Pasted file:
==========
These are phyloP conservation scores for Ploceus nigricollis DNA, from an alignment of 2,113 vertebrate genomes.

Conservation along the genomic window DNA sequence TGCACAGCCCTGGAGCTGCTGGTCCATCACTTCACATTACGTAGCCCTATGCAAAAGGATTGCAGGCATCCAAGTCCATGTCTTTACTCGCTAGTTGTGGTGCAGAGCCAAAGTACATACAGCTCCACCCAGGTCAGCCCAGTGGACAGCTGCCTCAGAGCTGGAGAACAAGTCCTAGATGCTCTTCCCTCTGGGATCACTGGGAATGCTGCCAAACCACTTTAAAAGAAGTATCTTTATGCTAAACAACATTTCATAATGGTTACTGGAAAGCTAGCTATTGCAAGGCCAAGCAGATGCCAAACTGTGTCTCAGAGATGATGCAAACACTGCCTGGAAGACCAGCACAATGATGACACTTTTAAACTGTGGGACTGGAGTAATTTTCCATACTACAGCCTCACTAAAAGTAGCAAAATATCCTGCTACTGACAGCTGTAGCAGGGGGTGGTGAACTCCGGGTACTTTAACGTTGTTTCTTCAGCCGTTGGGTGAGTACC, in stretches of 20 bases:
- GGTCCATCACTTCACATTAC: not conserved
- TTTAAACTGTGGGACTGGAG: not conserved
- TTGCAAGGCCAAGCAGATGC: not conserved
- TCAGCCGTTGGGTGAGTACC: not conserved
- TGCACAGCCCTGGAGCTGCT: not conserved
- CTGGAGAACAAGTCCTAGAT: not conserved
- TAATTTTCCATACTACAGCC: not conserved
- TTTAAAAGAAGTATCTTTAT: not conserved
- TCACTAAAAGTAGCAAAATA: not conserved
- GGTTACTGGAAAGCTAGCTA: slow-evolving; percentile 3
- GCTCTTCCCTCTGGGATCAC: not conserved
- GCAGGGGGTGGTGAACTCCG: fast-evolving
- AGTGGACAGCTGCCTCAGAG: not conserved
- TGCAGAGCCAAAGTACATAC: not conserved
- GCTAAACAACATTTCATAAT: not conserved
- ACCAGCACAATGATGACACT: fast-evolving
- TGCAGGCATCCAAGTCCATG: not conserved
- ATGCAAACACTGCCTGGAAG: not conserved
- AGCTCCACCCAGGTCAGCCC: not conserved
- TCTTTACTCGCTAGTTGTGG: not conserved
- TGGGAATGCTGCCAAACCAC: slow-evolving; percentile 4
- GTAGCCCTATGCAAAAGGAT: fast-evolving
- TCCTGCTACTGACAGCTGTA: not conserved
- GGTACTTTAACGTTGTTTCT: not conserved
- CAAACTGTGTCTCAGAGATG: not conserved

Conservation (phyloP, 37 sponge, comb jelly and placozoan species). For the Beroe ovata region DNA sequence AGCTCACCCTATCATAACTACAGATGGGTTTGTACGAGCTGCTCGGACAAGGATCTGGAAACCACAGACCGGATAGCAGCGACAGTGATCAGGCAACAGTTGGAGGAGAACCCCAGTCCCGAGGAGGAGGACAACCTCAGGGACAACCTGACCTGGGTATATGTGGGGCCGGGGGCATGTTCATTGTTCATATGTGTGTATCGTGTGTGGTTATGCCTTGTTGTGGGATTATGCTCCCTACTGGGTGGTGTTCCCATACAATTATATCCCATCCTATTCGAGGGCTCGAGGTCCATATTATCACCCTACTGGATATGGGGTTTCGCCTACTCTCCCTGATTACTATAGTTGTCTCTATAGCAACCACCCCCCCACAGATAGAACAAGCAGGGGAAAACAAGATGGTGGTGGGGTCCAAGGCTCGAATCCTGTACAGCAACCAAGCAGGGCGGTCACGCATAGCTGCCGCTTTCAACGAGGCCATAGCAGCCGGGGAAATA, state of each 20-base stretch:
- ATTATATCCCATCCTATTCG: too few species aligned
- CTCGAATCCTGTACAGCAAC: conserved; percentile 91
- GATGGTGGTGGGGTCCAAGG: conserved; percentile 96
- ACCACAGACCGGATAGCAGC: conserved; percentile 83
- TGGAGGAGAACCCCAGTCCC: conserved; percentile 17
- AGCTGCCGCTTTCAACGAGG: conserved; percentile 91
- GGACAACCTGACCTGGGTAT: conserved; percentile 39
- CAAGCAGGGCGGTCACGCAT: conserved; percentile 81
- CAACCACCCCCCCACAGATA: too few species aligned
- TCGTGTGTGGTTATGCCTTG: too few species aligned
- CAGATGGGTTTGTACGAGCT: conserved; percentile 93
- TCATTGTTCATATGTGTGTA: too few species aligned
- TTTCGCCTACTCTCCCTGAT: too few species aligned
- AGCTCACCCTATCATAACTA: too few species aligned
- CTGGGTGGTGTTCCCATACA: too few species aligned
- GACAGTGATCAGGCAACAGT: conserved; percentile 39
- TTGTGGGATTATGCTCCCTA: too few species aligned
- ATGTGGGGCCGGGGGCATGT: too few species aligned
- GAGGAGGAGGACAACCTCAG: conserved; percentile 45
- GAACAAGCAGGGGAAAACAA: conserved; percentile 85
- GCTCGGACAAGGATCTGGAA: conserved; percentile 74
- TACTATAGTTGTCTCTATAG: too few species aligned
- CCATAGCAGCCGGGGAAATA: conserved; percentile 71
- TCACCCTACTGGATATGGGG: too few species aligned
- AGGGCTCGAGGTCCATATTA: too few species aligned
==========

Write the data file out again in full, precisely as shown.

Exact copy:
These are phyloP conservation scores for Ploceus nigricollis DNA, from an alignment of 2,113 vertebrate genomes.

Conservation along the genomic window DNA sequence TGCACAGCCCTGGAGCTGCTGGTCCATCACTTCACATTACGTAGCCCTATGCAAAAGGATTGCAGGCATCCAAGTCCATGTCTTTACTCGCTAGTTGTGGTGCAGAGCCAAAGTACATACAGCTCCACCCAGGTCAGCCCAGTGGACAGCTGCCTCAGAGCTGGAGAACAAGTCCTAGATGCTCTTCCCTCTGGGATCACTGGGAATGCTGCCAAACCACTTTAAAAGAAGTATCTTTATGCTAAACAACATTTCATAATGGTTACTGGAAAGCTAGCTATTGCAAGGCCAAGCAGATGCCAAACTGTGTCTCAGAGATGATGCAAACACTGCCTGGAAGACCAGCACAATGATGACACTTTTAAACTGTGGGACTGGAGTAATTTTCCATACTACAGCCTCACTAAAAGTAGCAAAATATCCTGCTACTGACAGCTGTAGCAGGGGGTGGTGAACTCCGGGTACTTTAACGTTGTTTCTTCAGCCGTTGGGTGAGTACC, in stretches of 20 bases:
- GGTCCATCACTTCACATTAC: not conserved
- TTTAAACTGTGGGACTGGAG: not conserved
- TTGCAAGGCCAAGCAGATGC: not conserved
- TCAGCCGTTGGGTGAGTACC: not conserved
- TGCACAGCCCTGGAGCTGCT: not conserved
- CTGGAGAACAAGTCCTAGAT: not conserved
- TAATTTTCCATACTACAGCC: not conserved
- TTTAAAAGAAGTATCTTTAT: not conserved
- TCACTAAAAGTAGCAAAATA: not conserved
- GGTTACTGGAAAGCTAGCTA: slow-evolving; percentile 3
- GCTCTTCCCTCTGGGATCAC: not conserved
- GCAGGGGGTGGTGAACTCCG: fast-evolving
- AGTGGACAGCTGCCTCAGAG: not conserved
- TGCAGAGCCAAAGTACATAC: not conserved
- GCTAAACAACATTTCATAAT: not conserved
- ACCAGCACAATGATGACACT: fast-evolving
- TGCAGGCATCCAAGTCCATG: not conserved
- ATGCAAACACTGCCTGGAAG: not conserved
- AGCTCCACCCAGGTCAGCCC: not conserved
- TCTTTACTCGCTAGTTGTGG: not conserved
- TGGGAATGCTGCCAAACCAC: slow-evolving; percentile 4
- GTAGCCCTATGCAAAAGGAT: fast-evolving
- TCCTGCTACTGACAGCTGTA: not conserved
- GGTACTTTAACGTTGTTTCT: not conserved
- CAAACTGTGTCTCAGAGATG: not conserved

Conservation (phyloP, 37 sponge, comb jelly and placozoan species). For the Beroe ovata region DNA sequence AGCTCACCCTATCATAACTACAGATGGGTTTGTACGAGCTGCTCGGACAAGGATCTGGAAACCACAGACCGGATAGCAGCGACAGTGATCAGGCAACAGTTGGAGGAGAACCCCAGTCCCGAGGAGGAGGACAACCTCAGGGACAACCTGACCTGGGTATATGTGGGGCCGGGGGCATGTTCATTGTTCATATGTGTGTATCGTGTGTGGTTATGCCTTGTTGTGGGATTATGCTCCCTACTGGGTGGTGTTCCCATACAATTATATCCCATCCTATTCGAGGGCTCGAGGTCCATATTATCACCCTACTGGATATGGGGTTTCGCCTACTCTCCCTGATTACTATAGTTGTCTCTATAGCAACCACCCCCCCACAGATAGAACAAGCAGGGGAAAACAAGATGGTGGTGGGGTCCAAGGCTCGAATCCTGTACAGCAACCAAGCAGGGCGGTCACGCATAGCTGCCGCTTTCAACGAGGCCATAGCAGCCGGGGAAATA, state of each 20-base stretch:
- ATTATATCCCATCCTATTCG: too few species aligned
- CTCGAATCCTGTACAGCAAC: conserved; percentile 91
- GATGGTGGTGGGGTCCAAGG: conserved; percentile 96
- ACCACAGACCGGATAGCAGC: conserved; percentile 83
- TGGAGGAGAACCCCAGTCCC: conserved; percentile 17
- AGCTGCCGCTTTCAACGAGG: conserved; percentile 91
- GGACAACCTGACCTGGGTAT: conserved; percentile 39
- CAAGCAGGGCGGTCACGCAT: conserved; percentile 81
- CAACCACCCCCCCACAGATA: too few species aligned
- TCGTGTGTGGTTATGCCTTG: too few species aligned
- CAGATGGGTTTGTACGAGCT: conserved; percentile 93
- TCATTGTTCATATGTGTGTA: too few species aligned
- TTTCGCCTACTCTCCCTGAT: too few species aligned
- AGCTCACCCTATCATAACTA: too few species aligned
- CTGGGTGGTGTTCCCATACA: too few species aligned
- GACAGTGATCAGGCAACAGT: conserved; percentile 39
- TTGTGGGATTATGCTCCCTA: too few species aligned
- ATGTGGGGCCGGGGGCATGT: too few species aligned
- GAGGAGGAGGACAACCTCAG: conserved; percentile 45
- GAACAAGCAGGGGAAAACAA: conserved; percentile 85
- GCTCGGACAAGGATCTGGAA: conserved; percentile 74
- TACTATAGTTGTCTCTATAG: too few species aligned
- CCATAGCAGCCGGGGAAATA: conserved; percentile 71
- TCACCCTACTGGATATGGGG: too few species aligned
- AGGGCTCGAGGTCCATATTA: too few species aligned